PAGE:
The interior side casing of my window has been scratched/chewed away a bit, destroying the paint and outer two layers of plywood:

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What's the best way to repair this?

PS the source of the problem might be this guy:

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  • 2
    that is a beautiful dog. – debug Apr 21 '11 at 18:02
  • I feel your pain - my puppy is an incessant chewer. She gnawed a 1" diameter branch off of a tree in the backyard last week while unattended for half an hour. – Doresoom Apr 21 '11 at 18:25
  • Judging by the look on his face, that dog feels no remorse whatsoever. He could not care less about your window jambs. – Mike Powell May 2 '11 at 18:03

Start by clearing out any loose particles that are still clinging to the wall.

Once you've got it cleaned up, wood filler will take care of the missing plywood patch. Apply it with a putty knife and sand it smooth after it dries. It will be easiest if you use a putty/taping knife wider than the patch you're repairing. Otherwise, you'll have to do a little more sanding to smooth down the ridges created between passes - either way, it's not a big deal. (If you've already got a smaller putty knife, I wouldn't go out and buy a big one.)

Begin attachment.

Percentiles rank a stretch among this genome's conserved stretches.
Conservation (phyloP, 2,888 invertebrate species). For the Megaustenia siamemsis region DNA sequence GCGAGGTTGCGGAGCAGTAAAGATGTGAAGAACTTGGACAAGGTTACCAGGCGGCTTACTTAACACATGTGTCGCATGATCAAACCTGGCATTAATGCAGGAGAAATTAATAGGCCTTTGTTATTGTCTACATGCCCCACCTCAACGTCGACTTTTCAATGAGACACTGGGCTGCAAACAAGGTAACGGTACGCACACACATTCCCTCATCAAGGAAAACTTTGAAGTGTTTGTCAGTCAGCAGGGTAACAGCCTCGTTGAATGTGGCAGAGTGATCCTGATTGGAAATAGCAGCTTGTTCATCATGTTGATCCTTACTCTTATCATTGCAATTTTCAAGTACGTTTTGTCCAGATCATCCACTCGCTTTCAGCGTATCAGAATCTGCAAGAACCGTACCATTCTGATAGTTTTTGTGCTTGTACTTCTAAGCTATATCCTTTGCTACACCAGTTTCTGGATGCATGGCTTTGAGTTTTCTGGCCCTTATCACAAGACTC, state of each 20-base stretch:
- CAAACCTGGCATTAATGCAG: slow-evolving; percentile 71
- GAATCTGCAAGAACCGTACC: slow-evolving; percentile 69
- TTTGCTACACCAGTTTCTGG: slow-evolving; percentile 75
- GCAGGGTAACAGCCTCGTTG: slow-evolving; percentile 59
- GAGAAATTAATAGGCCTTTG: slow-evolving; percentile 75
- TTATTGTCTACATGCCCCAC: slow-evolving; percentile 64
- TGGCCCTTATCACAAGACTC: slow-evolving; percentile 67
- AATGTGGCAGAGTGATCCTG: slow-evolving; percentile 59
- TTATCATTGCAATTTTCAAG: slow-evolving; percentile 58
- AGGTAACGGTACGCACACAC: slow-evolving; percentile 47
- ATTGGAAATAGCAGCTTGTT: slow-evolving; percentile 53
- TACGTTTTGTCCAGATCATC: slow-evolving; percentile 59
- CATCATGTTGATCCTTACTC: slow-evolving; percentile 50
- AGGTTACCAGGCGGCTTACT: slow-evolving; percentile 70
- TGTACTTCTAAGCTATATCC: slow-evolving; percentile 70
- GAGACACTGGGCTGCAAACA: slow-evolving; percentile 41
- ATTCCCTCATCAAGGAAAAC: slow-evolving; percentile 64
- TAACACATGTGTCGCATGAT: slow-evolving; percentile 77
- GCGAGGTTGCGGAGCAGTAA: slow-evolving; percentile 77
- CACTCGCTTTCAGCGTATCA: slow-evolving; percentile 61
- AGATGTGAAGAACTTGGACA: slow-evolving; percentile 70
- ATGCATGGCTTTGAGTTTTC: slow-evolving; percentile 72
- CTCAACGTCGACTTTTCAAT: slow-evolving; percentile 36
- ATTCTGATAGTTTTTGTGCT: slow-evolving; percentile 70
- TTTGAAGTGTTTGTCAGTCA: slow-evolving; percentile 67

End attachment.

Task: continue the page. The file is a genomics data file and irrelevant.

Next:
After sanding, wipe the area down to remove all dust, then apply a coat of primer.

After the primer dries, paint the patched area. Try to feather out the new paint overlapping the original. It looks like you've got plain white semi-gloss or high-gloss paint here. Don't forget to match sheen as well as color, unless you're lucky enough to have some of the original paint left over. One or two coats should be fine, especially if you primed beforehand. Also try to use the same method in which the paint was originally applied - it looks like a brush was used originally, so go with a brush for this. A roller will leave an 'orange peel' effect, which will stand out from the surrounding area.


Step 1:

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Step 2:

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PS: Don't bother repairing unless planning on trading in the dog ;-)


You could use your router to make dutchman patch.

  • 2
    A brief description of the procedure to fix wood in this way would make this answer much better. – Tester101 Nov 21 '11 at 21:10

I've used Bondo (the automotive body filler) for this type of thing. It adheres better (in my experience) than wood putty, is stronger, and is similarly easy to sand. It also cures by an epoxy-like chemical reaction with a separate hardener, so it hardens quickly without cracking no matter how thickly you need to apply it.

It's typically available in box stores in a quart-or-so size which would be perfect for this.

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